Queen Margot Blu-ray Review

     Actors: Isabelle Adjani, Vincent Perez, Daniel Auteuil
  • Director: Patrice Chereau
  • Format: Multiple Formats, Blu-ray, NTSC, Widescreen
  • Language: French
  • Aspect Ratio: 1.85:1
  • Number of discs: 1
  • Rated: R (Restricted)
  • Studio: Cohen Media Group
  • Release Date: August 26, 2014
  • Run Time: 159 minutes



            Adapted from the classic novel by Alexandre Dumas, Queen Margot gives narrative to the real-life Saint Bartholomew’s Day massacre, which resulted in an unknown numbers of Protestants being slaughtered in France, 1572. It is a period piece that is absolutely brimming with urgency, rich with details of the period down to the ugliest blemishes. We feel immersed in another time, as though the world that director Patrice Chéreau has created would naturally extend beyond the view of the camera. All of the dirt and the blood which soils all of the fancy French garments bring the period to life in a way that makes the critical praise acquired by the film’s original 1994 debut at the Cannes Film Festival completely understandable.


            Unfortunately, the version released at the international film festival was not the same as the edit given to the North American release. Twenty-minutes were cut from the film, leaving many in the United States without the opportunity to see the version which had garnered such praise. Only with the release of this 20th Anniversary director’s cut is the original version finally available in the United States, and the visual mastery of production values is in gloriously rich high definition on the Blu-ray. As well as the detail of the period production values, the high definition provides added clarity in the presentation of actress Isabelle Adjani’s beauty.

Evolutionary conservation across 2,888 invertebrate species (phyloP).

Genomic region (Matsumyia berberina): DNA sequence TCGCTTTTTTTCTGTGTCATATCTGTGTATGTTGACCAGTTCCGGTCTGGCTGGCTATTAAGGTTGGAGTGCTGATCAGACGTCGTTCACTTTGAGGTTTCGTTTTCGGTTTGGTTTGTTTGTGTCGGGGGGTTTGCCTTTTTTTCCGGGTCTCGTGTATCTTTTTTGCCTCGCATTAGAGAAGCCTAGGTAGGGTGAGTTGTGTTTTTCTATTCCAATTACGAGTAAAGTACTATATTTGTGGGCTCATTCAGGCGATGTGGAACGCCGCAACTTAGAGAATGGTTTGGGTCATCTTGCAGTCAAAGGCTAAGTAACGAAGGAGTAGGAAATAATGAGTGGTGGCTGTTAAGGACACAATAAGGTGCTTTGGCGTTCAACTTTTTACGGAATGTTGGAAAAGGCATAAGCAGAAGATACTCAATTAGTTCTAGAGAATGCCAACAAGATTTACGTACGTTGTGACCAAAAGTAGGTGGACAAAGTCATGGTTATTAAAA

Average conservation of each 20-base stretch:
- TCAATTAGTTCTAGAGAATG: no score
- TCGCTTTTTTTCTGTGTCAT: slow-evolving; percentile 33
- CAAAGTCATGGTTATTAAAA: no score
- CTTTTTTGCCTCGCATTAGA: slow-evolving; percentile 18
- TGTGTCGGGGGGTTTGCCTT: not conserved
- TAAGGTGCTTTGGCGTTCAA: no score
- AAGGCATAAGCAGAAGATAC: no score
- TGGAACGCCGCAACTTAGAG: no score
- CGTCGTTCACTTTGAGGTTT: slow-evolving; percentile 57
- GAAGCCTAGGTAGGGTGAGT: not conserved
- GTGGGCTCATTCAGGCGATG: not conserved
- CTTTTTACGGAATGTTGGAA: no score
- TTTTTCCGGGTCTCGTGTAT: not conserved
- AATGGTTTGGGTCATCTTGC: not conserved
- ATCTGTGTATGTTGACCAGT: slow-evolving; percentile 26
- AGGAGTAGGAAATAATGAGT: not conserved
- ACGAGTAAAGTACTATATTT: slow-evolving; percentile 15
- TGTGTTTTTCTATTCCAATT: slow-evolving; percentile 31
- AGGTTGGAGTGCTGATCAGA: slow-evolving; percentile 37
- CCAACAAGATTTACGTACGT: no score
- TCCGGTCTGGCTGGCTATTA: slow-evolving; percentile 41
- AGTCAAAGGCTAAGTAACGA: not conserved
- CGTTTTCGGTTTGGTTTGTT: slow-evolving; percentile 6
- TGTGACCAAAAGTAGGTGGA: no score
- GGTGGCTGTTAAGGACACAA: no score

As enjoyable as Adjani’s delicate features may be, reminding me of Megan Fox and a young Jennifer Connelly, they are also crucial to her role as the title character in Queen Margot. Margot is used by her family in marriage for political gains. During a break in the religious war between Catholics and Protestants, Catholic King Charles IX (Jean-Hugues Anglade) arranges for Margot to marry the Protestant Huguenot King Henry of Navarre (Daniel Auteuil), unaware that his diabolical Queen Mother (Virna Lisi) intends to use the event for an attack.  


            While Margot unwillingly weds King Henry, it is clear that her objections have less to do with his religion than other factors when she begins an affair a Protestant survivor following the massacre. La Móle (Vincent Pérez) becomes Margot’s secret lover, while Henry finds his own lover in the Catholic Charlotte of Sauve (Asia Argento), but they manage to garner a respect for each other despite a lack of romance in their unwanted marriage. Margot is able to protect Henry from the slaughter, and he gives her the hope of a sanctuary with La Móle in Navarre, assuming they can escape together.


            The Blu-ray release of the director’s cut is worthwhile even without the extras, which include a fantastic collectible booklet insert, complete with photos as essays about the film and its historical significance. The film also has an optional audio commentary with Director Emeritus of the New York Film Festival, Richard Peña. There is also a 2014 re-release trailer.


    Entertainment Value: 7.5/10

    Quality of Filmmaking: 8.5/10

    Historical Significance:  7.5/10

    Special Features: 7/10

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